Malachi Martin

Malachi Brendan Martin
Born July 23, 1921(1921-07-23)
Ballylongford, County Kerry,
Ireland
Died July 27, 1999(1999-07-27) (aged 78)
Manhattan, New York,
USA
Nationality Irish, American
Other names Michael Serafian, F.E. Cartus, Pushkin, Forest, Timothy O'Boyle-Fitzharris S.J.
Occupation Priest, Professor at the Vatican's Pontifical Biblical Institute, exorcist, theologian, author

Malachi Brendan Martin Ph.D. (July 23, 1921 – July 27, 1999) was a Catholic priest, theologian, writer on the Catholic Church, and professor at the Vatican's Pontifical Biblical Institute. He held three doctorates[1][2] and was the sole author of sixteen books covering religious and geopolitical topics, which were published in eight languages. He wrote additional books under pen names and in collaboration with others. He was a controversial commentator on the Vatican and other matters involving the Church.[3] Martin spoke at least ten languages[4][5] including Irish, English, French, Dutch, German, Italian, Russian, Chinese, Hebrew and Modern Arabic, and also knew classical languages like Latin, Classical Greek, Aramaic and Classical Arabic. He lived in Ireland, the United Kingdom, Belgium, Italy, Israel, Lebanon, Egypt, Turkey, France, and the United States and travelled extensively throughout Europe, Asia and the Middle East.[1]

Contents

History

Early life and education

Trinity College, Dublin

Martin was born prematurely [4] in the village of Ballylongford, County Kerry, Ireland - a comfortable, middle-class family [6] in which the children were raised speaking Irish at the dinner table and Catholic belief and practice were central - his three brothers also became priests, two of them academics.[7] He received his secondary education at Belvedere College in Dublin, and became a Jesuit novice on September 6, 1939 at the age of eighteen. Due to the Second World War and the inherent risks involved with travel during this time, Malachi remained in Ireland and studied at the National University of Ireland where he received a bachelor's degree in Semitic languages and oriental studies while carrying out concurrent study in Assyriology at Trinity College.[4]

Upon completion of his degree in Dublin, Malachi was sent to the Catholic University of Louvain in Belgium to continue his education. During the four year stay in Leuven he completed masters degrees in philosophy and theology and got doctorates in Semitic languages, archeology and Oriental history. On August 15, 1954, the Feast of the Assumption, Martin was ordained a Jesuit priest at the age of thirty-three.[4]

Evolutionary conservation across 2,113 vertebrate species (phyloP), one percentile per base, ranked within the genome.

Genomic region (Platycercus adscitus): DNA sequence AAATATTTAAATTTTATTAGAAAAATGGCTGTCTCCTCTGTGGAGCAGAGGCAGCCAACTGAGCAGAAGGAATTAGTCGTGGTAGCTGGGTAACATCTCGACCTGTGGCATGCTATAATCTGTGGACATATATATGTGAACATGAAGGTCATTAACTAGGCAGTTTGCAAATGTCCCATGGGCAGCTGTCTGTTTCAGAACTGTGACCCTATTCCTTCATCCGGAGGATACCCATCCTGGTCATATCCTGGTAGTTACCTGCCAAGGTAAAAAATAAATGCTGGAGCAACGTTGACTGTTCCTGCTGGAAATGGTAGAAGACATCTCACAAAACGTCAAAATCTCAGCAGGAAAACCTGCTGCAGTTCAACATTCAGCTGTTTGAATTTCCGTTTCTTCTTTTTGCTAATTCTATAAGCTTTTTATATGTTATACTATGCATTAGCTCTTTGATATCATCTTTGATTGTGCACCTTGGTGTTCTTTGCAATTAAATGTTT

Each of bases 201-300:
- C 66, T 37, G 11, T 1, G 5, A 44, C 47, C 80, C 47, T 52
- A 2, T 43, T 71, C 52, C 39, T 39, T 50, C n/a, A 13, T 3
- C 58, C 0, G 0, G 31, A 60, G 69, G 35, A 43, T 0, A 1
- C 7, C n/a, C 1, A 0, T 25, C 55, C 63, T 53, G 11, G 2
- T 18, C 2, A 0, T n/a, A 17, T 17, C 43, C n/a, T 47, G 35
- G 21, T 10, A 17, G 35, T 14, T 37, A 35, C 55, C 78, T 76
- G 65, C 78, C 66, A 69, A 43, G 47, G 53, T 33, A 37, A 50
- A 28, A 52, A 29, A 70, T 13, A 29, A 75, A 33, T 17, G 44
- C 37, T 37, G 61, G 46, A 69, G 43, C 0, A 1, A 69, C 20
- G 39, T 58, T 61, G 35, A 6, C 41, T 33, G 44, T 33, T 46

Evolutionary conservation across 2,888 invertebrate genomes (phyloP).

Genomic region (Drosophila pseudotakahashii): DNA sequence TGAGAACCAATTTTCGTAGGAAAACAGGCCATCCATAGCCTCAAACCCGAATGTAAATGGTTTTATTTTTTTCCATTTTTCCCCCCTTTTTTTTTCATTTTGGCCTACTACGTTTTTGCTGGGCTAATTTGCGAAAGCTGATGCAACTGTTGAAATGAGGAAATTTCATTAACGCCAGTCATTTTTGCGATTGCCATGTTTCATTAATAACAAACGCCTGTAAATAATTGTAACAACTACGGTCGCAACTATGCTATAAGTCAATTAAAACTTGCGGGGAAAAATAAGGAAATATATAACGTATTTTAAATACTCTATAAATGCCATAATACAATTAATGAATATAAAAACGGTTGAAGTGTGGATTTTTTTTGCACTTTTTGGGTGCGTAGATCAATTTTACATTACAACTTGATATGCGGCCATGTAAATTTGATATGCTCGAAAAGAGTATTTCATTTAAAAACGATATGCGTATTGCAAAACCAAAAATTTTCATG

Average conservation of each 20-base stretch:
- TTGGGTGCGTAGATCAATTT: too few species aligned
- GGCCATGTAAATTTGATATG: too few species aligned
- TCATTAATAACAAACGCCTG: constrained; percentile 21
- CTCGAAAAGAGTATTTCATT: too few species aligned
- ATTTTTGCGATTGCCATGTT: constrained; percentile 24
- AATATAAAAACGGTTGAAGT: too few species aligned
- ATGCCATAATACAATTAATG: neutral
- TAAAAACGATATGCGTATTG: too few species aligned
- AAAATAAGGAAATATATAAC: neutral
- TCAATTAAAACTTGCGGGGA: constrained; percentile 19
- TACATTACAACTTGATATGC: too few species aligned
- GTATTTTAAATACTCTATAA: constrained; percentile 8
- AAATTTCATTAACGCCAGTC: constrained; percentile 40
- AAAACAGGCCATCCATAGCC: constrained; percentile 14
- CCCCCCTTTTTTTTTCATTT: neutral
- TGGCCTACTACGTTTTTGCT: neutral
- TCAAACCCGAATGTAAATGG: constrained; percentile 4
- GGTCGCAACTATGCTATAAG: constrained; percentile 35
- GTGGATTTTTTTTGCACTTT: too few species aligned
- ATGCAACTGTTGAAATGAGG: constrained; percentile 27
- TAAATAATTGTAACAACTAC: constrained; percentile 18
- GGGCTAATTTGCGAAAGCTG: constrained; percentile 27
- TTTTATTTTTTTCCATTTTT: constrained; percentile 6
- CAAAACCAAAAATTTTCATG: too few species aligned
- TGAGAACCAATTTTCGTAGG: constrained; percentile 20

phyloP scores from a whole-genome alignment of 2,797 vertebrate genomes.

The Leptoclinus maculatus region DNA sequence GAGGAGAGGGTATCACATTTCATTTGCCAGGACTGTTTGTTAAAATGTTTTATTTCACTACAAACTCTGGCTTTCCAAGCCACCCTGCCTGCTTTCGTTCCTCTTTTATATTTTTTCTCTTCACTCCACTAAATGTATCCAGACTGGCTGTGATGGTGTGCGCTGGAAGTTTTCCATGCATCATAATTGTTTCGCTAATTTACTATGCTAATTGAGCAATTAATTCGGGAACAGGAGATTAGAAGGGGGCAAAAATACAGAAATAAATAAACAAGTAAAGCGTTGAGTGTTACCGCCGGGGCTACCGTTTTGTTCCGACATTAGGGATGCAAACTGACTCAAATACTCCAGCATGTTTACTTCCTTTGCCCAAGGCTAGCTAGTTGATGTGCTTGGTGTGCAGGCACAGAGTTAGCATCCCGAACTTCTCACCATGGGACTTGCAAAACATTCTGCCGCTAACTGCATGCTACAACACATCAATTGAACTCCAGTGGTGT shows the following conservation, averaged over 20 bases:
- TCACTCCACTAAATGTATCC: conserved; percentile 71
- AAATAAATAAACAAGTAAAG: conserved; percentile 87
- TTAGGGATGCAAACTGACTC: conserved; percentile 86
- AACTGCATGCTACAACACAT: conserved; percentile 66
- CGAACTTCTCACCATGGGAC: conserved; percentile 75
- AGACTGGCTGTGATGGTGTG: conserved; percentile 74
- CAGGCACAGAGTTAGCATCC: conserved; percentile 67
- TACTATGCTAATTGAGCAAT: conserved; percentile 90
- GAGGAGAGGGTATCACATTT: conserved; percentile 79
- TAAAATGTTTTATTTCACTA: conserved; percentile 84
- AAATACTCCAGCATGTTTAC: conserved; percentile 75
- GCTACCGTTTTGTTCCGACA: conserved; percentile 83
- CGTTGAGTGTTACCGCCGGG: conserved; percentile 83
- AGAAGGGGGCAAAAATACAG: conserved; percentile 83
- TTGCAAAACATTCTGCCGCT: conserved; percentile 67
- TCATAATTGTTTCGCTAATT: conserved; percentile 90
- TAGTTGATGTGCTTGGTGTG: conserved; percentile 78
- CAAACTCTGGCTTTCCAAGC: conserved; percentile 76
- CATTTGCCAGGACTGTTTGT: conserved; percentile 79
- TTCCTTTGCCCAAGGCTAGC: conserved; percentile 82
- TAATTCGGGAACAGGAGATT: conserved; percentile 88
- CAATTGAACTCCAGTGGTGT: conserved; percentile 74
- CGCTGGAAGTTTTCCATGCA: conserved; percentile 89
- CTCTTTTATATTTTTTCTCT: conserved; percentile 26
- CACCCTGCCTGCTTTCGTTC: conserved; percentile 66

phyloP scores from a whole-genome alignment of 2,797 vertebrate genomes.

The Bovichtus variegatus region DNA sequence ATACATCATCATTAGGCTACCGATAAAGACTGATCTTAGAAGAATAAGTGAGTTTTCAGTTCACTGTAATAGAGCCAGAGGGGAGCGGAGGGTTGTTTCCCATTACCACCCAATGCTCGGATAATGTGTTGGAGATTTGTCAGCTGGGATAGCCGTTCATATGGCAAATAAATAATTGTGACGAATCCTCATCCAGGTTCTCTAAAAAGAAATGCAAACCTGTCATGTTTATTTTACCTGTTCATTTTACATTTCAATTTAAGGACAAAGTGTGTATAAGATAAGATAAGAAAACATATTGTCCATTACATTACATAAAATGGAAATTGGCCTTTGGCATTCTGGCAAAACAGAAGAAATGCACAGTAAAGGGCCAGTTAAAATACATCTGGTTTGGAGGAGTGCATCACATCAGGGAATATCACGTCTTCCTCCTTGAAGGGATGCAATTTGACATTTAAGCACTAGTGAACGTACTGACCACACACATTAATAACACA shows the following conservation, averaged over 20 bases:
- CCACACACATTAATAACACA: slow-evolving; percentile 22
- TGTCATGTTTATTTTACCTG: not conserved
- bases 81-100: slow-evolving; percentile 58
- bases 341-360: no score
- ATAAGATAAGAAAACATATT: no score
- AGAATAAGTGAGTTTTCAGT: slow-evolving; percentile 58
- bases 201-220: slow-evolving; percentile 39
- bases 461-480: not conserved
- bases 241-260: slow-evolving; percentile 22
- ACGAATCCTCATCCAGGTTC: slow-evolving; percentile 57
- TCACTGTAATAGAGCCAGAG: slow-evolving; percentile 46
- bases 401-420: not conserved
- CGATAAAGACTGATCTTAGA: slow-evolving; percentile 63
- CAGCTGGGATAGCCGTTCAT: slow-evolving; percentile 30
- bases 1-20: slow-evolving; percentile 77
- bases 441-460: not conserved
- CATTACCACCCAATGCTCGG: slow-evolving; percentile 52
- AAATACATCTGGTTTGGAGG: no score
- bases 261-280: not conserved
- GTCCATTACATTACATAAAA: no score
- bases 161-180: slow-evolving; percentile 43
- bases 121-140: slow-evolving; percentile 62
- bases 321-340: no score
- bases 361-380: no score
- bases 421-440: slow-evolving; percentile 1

Father Martin started postgraduate studies at both the Hebrew University of Jerusalem and at Oxford University, specializing in intertestamentary studies and knowledge of Jesus Christ and of Hebrew and Arabic manuscripts. He undertook additional study in rational psychology, experimental psychology, physics and anthropology.[8]

Work and ordination

Father Martin took part in the research of the Dead Sea Scrolls, and published twenty four articles on Semitic paleography in various journals.[9][10] He did archeological research and worked extensively on the Byblos syllabary in Byblos,[11] in Tyre,[12] both in Lebanon, and in the Sinai Peninsula. Martin assisted in his first exorcism while staying in Egypt for archeological research. It was upon a Muslim.[4] He published a work in two volumes, The Scribal Character of the Dead Sea Scrolls, in 1958.[13]

Martin travelled publicly and clandestinely to Eastern Europe and Soviet Russia during and after the reign of Pius XII. He carried out sacramental missions and was active in intelligence gathering for the church.[14]

St. Peter's Basilica, Vatican City

He was summoned to Rome to work at the Holy See as a private secretary for Cardinal Augustin Bea S.J.[disambiguation needed ] from 1958 until 1964. This brought him into contact with Pope John XXIII. His years in Rome coincided with the start of the Second Vatican Council (1962–65), all of which sessions he attended [4] and which was to transform the Catholic Church in a way that the initially-liberal Martin began to find distressing.[15] He became friends with Msgr. George Higgins and Fr. John Courtney Murray S.J.[15]

While in Rome, he became a professor at the Pontifical Biblical Institute of the Vatican, where he taught Aramaic, paleography, Hebrew and Sacred Scripture.[4] He during that time also taught theology, part-time, at Loyola University of Chicago's John Felice Rome Center.[15] During that period his living quarters were in the Vatican, outside the papal quarters of John XXIII.[4] He worked for the Orthodox Churches and ancient Oriental Churches division of the Secretariat for Promoting Christian Unity under Cardinal Bea, as a translator. As a result of this, Martin became well acquainted with prominent Jewish leaders, such as Rabbi Abraham Heschel, during 1961 and 1962.[16] Martin also accompanied Paul VI in his pilgrimage to the Holy Land in January 1964.[14] Martin resigned his position at the Pontifical Institute in June 1964.[15]

Disillusioned by the reforms taking place among the Jesuits, the Church's largest religious order, Martin requested special dispensation in February 1965.[15] He received a provisional release in May 1965 [15] and a definite release from his vows of poverty and obedience on June 30, 1965,[15] after 25 years as a Jesuit religious, and left Rome suddenly in July.[17] He was not released from his vow of chastity and remained an ordained but secular priest.[18] Paul VI gave him a general commission for exercising an apostolate in the media and communications.[4]